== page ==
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City Name Generator [Civ VI] v40

Generates names for cities based on nearby terrain.

  1. HandyVac

    HandyVac Gentleman

    Joined:
    Apr 24, 2014
    Messages:
    270
    Gender:
    Male
    Location:
    The shire where the oxen cross the river. UK.
    I'd suggest not using this mod in multiplayer, for exactly the resaons you describe. When the mod renames a city it's only applied to the local machine, so everyone will always end up with different names.

    A possible workaround (which I haven't tried, but should work in theory) might be to open up the City Details panel and manually change the name to something else, then back again. That will populate what you typed in to all players, but you'll have to remember to do that every time the mod renames one of your cities.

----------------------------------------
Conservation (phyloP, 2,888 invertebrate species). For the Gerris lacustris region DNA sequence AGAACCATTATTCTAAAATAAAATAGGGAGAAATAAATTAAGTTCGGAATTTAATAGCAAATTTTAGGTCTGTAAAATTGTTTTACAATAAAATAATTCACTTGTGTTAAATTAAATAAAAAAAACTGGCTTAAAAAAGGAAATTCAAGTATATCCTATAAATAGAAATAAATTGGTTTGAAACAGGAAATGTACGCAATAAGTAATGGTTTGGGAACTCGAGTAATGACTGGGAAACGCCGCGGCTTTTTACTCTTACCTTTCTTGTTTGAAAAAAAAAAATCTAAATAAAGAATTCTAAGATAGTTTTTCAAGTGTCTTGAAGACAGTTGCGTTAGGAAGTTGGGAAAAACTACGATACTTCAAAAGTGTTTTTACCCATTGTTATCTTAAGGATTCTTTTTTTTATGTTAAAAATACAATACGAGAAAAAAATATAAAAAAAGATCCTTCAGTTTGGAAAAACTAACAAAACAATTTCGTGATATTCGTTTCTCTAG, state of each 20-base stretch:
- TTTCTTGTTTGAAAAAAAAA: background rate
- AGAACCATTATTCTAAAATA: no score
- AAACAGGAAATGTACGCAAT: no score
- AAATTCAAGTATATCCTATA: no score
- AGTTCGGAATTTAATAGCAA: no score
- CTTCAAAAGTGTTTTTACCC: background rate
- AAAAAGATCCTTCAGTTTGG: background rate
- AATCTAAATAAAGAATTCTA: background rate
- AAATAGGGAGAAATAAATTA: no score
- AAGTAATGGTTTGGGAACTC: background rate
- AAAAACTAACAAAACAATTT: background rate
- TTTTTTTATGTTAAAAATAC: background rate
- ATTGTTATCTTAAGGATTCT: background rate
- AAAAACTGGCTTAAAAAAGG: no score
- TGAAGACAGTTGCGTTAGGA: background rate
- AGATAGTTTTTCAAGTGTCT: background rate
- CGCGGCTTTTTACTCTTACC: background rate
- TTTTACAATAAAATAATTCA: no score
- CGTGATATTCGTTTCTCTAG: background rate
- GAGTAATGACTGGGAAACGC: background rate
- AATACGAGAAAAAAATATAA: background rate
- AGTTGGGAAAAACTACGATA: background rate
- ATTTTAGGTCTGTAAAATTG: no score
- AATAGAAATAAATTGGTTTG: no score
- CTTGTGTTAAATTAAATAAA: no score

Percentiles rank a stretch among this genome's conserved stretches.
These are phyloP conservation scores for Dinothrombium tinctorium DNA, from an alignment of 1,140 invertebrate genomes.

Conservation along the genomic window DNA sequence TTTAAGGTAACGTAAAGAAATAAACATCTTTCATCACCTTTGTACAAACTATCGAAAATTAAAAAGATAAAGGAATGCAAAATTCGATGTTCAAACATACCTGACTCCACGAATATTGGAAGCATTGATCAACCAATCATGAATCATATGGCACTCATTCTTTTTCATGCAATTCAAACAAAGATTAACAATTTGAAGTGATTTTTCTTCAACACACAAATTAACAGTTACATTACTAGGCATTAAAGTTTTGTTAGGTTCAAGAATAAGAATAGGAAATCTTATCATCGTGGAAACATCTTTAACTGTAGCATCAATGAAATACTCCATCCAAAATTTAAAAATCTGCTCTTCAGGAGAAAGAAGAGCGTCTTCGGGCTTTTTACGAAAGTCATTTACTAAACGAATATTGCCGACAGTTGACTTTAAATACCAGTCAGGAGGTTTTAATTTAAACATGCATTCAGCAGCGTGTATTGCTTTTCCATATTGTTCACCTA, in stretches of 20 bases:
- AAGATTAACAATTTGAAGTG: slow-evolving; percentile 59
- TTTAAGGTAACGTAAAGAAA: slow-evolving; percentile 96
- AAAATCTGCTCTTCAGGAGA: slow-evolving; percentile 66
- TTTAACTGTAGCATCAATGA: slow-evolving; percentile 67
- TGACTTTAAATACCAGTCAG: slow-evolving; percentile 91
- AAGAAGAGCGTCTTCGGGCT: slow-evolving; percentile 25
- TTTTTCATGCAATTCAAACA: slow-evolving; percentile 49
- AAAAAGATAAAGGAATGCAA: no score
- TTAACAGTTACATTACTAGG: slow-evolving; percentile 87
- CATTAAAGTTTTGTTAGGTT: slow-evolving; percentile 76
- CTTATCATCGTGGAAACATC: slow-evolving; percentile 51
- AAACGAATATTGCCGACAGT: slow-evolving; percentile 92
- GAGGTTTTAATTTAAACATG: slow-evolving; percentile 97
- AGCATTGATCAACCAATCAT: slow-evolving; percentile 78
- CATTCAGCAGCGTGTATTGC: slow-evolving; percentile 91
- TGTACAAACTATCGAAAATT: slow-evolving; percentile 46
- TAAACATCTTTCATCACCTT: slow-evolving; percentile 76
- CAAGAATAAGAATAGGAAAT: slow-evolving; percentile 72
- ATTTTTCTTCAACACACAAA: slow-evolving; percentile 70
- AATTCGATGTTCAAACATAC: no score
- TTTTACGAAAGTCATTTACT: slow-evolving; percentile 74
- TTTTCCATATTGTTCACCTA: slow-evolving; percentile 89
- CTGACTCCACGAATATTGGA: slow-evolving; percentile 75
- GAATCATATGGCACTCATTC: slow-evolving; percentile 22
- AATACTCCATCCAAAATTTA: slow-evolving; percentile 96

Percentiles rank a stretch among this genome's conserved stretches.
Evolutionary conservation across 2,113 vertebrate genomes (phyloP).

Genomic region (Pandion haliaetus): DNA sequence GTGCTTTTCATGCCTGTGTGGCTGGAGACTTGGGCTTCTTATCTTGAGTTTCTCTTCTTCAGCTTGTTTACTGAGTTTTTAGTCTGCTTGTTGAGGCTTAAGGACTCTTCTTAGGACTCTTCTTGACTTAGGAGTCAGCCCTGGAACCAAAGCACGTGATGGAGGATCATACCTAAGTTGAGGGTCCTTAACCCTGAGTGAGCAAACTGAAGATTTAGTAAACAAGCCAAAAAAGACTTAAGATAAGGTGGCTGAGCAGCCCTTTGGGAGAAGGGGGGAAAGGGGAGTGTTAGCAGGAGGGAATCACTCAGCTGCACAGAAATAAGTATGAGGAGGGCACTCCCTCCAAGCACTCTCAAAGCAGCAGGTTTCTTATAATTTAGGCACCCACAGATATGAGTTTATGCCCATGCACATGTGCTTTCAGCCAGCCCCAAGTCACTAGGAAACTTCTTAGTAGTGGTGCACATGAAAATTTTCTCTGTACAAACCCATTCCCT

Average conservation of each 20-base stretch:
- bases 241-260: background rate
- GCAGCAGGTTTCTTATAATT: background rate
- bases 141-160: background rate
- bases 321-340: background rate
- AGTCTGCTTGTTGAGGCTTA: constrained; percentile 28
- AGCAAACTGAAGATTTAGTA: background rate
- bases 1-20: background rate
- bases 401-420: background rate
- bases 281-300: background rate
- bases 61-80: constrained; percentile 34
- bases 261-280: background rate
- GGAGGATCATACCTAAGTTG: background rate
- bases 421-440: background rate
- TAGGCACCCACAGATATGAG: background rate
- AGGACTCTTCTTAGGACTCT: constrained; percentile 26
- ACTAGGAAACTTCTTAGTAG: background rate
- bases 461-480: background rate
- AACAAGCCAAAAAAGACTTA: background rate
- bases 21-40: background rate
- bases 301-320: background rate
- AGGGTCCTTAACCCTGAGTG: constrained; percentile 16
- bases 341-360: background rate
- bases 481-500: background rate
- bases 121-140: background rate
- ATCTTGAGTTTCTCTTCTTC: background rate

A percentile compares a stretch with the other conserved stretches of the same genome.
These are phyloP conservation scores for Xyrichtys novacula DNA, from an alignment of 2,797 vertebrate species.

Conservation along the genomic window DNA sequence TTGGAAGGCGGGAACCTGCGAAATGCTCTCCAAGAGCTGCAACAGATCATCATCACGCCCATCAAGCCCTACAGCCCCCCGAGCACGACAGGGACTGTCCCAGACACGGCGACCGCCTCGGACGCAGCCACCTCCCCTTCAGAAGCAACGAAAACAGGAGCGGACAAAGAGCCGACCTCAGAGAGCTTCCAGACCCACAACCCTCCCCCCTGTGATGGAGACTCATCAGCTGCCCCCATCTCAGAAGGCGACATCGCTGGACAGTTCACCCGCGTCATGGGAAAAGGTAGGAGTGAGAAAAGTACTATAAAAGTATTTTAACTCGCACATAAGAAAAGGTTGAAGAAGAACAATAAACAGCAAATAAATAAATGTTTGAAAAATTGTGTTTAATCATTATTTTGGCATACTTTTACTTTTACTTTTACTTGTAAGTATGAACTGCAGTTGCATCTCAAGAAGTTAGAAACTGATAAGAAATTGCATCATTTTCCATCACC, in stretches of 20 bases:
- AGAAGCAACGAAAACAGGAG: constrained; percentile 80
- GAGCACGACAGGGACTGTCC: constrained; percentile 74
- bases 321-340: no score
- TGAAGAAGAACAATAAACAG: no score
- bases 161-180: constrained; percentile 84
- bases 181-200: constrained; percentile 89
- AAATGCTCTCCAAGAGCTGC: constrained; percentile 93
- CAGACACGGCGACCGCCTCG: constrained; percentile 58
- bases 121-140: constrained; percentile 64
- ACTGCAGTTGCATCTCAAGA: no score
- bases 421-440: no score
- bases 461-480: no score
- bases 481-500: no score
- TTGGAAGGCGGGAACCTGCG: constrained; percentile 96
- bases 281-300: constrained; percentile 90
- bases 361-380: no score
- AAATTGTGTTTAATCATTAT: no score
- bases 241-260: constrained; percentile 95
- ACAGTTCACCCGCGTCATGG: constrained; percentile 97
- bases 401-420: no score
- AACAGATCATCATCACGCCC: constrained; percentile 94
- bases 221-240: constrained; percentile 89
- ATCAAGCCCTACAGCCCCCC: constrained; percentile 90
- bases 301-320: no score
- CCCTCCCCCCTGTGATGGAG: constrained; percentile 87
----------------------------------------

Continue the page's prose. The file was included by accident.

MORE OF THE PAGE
The trouble is that there are actually two different Lua commands the game uses to change city names. The one that works over the network: CityManager.RequestCommand(), can only be accessed by UI code, so to do stuff in response to gameplay events I'm having to use pCity:SetName() instead, which only works on the local machine.
     
  2. Superhai

    Superhai Chieftain

    Joined:
    Jan 2, 2006
    Messages:
    18
    Location:
    Oslo, Norway
    -atum is a suffix used to create a noun from a verb. -acum is a suffix in latinized forms of certain early Celtic place names, the meaning should be a sort of locative or a noun created from another word adding a "place of" meaning.

    I love this mod, and have for a long time considered making something similar myself. Creating place names aren't really that magical, but understanding how humans have created the names we use today through history I find really interesting.